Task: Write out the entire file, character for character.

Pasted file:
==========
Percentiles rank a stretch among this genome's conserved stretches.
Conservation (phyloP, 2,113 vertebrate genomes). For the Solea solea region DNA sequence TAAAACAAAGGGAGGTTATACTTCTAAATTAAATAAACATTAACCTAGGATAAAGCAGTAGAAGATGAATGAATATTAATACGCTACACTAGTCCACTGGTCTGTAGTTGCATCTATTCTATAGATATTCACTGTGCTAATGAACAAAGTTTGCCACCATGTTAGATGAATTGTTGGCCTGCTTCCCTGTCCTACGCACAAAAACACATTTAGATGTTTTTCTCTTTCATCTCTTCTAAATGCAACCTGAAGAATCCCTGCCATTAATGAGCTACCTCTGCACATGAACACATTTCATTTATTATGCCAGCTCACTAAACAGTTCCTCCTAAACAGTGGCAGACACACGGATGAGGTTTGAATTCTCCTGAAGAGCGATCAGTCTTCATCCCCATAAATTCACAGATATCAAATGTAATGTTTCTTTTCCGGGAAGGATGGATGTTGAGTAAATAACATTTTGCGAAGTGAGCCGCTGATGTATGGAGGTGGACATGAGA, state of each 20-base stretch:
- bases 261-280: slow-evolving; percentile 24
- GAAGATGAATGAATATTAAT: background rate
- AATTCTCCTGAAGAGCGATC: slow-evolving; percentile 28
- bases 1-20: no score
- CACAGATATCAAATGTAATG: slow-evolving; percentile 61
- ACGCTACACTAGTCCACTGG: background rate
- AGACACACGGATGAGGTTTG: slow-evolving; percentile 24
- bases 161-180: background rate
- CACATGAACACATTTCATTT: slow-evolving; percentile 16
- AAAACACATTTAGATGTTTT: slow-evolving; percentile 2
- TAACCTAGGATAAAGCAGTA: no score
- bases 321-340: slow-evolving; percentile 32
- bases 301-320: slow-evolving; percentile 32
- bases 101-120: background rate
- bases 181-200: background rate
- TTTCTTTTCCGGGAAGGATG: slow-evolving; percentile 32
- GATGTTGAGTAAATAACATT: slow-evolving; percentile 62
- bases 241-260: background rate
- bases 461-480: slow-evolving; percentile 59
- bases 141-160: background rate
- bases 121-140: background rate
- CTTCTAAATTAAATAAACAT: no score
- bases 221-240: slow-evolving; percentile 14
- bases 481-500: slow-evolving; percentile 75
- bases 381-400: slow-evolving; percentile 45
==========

Percentiles rank a stretch among this genome's conserved stretches.
Conservation (phyloP, 2,113 vertebrate genomes). For the Solea solea region DNA sequence TAAAACAAAGGGAGGTTATACTTCTAAATTAAATAAACATTAACCTAGGATAAAGCAGTAGAAGATGAATGAATATTAATACGCTACACTAGTCCACTGGTCTGTAGTTGCATCTATTCTATAGATATTCACTGTGCTAATGAACAAAGTTTGCCACCATGTTAGATGAATTGTTGGCCTGCTTCCCTGTCCTACGCACAAAAACACATTTAGATGTTTTTCTCTTTCATCTCTTCTAAATGCAACCTGAAGAATCCCTGCCATTAATGAGCTACCTCTGCACATGAACACATTTCATTTATTATGCCAGCTCACTAAACAGTTCCTCCTAAACAGTGGCAGACACACGGATGAGGTTTGAATTCTCCTGAAGAGCGATCAGTCTTCATCCCCATAAATTCACAGATATCAAATGTAATGTTTCTTTTCCGGGAAGGATGGATGTTGAGTAAATAACATTTTGCGAAGTGAGCCGCTGATGTATGGAGGTGGACATGAGA, state of each 20-base stretch:
- bases 261-280: slow-evolving; percentile 24
- GAAGATGAATGAATATTAAT: background rate
- AATTCTCCTGAAGAGCGATC: slow-evolving; percentile 28
- bases 1-20: no score
- CACAGATATCAAATGTAATG: slow-evolving; percentile 61
- ACGCTACACTAGTCCACTGG: background rate
- AGACACACGGATGAGGTTTG: slow-evolving; percentile 24
- bases 161-180: background rate
- CACATGAACACATTTCATTT: slow-evolving; percentile 16
- AAAACACATTTAGATGTTTT: slow-evolving; percentile 2
- TAACCTAGGATAAAGCAGTA: no score
- bases 321-340: slow-evolving; percentile 32
- bases 301-320: slow-evolving; percentile 32
- bases 101-120: background rate
- bases 181-200: background rate
- TTTCTTTTCCGGGAAGGATG: slow-evolving; percentile 32
- GATGTTGAGTAAATAACATT: slow-evolving; percentile 62
- bases 241-260: background rate
- bases 461-480: slow-evolving; percentile 59
- bases 141-160: background rate
- bases 121-140: background rate
- CTTCTAAATTAAATAAACAT: no score
- bases 221-240: slow-evolving; percentile 14
- bases 481-500: slow-evolving; percentile 75
- bases 381-400: slow-evolving; percentile 45